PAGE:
In applying this reasoning to the more stringent motion requirements in the current law, it appears that a motion simply tracking the language of the exemption and providing its specific statutory cite would be insufficient. A public body would have to provide at least a general description of the type of litigation it wished to discuss, such as providing a case name if dealing with actual litigation. In the Marsh case, the discussion involved probable litigation concerning the construction of an interstate highway. There, the agenda indicated that the discussion would concern issues pertaining to the construction. In determining how specific a description needs to be, even under the current law, the Court's reasoning is still relevant and a general subject description such as "issues pertaining to highway construction" might still suffice. To require too specific of a disclosure would defeat the purpose of allowing a closed meeting, especially in the realm of litigation.

In conclusion, FOIA requires three specific elements to be included in a motion to enter into closed session: identification of the subject matter, statement of the purpose, and citation of the specific statutory exemption. Without all three of these elements, a motion for closed session would be incomplete. However, the level of specificity required to identify the subject matter when addressing litigation greatly depends upon how its disclosure would affect the negotiating or litigating posture of the public body, and thus a general description may suffice.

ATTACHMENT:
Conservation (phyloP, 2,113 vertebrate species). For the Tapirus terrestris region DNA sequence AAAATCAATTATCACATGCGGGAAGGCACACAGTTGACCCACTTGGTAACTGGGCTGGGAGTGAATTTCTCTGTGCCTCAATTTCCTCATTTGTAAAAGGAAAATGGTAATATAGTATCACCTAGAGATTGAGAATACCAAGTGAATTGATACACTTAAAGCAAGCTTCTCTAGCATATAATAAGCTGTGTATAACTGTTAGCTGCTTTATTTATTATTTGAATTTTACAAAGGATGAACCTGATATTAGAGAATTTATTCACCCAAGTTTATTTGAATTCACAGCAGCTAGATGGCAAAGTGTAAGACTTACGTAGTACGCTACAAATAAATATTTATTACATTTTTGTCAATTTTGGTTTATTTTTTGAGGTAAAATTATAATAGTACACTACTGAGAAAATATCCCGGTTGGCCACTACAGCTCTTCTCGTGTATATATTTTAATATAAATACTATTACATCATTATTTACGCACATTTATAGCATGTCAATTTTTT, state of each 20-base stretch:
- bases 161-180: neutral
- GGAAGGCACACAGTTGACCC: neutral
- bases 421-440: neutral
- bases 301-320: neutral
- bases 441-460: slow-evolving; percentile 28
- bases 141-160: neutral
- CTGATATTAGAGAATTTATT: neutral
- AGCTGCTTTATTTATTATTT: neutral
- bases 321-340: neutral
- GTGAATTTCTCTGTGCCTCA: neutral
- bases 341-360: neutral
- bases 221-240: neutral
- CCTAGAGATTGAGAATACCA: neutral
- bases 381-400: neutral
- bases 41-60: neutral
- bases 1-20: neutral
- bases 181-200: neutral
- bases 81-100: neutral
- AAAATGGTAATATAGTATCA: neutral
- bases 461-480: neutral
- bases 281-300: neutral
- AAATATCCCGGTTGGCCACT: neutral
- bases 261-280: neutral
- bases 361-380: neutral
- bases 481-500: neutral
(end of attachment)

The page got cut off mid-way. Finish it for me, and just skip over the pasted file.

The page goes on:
Thank you for contacting this office. I hope that I have been of assistance.

Sincerely,

Maria J.K. Everett
Executive Director

1Marsh v. Richmond Newspapers, 223 Va. 245, 288 S.E. 2d 415 (S. Ct. 1982). This opinion has been cited in several opinions of the Attorney General of Virginia, all of which were published under the prior version of FOIA. See 1982-83 Op. Atty. Gen. Va. 716 (opining that a public body need not state in its motion a specific case to be discussed); 1982-83 Op. Atty. Gen. Va. 717 (finding that a motion to go into closed session to discuss legal matters must have an identifiable connection with the business under consideration by the public body); and 1986-87 Op. Atty. Gen. Va. 31 (opining that the exemption allowing a closed meeting to discuss legal matters does not require the details of the legal problem to be addressed to be disclosed).

2Nageotte v. Board of Supervisors, 223 Va. 259, 288 S.E. 2d 423 (S. Ct. 1982). See also City of Danville v. Laird, 223 Va. 271, 288 S.E. 2d 429 (S. Ct. 1982) (holding that where there were only two items on the agenda and both related to legal matters, a motion by a public body to enter into executive session to discuss legal matters without indicating a specific item on the agenda was sufficient, because it was clear from the agenda that both legal matters would be discussed).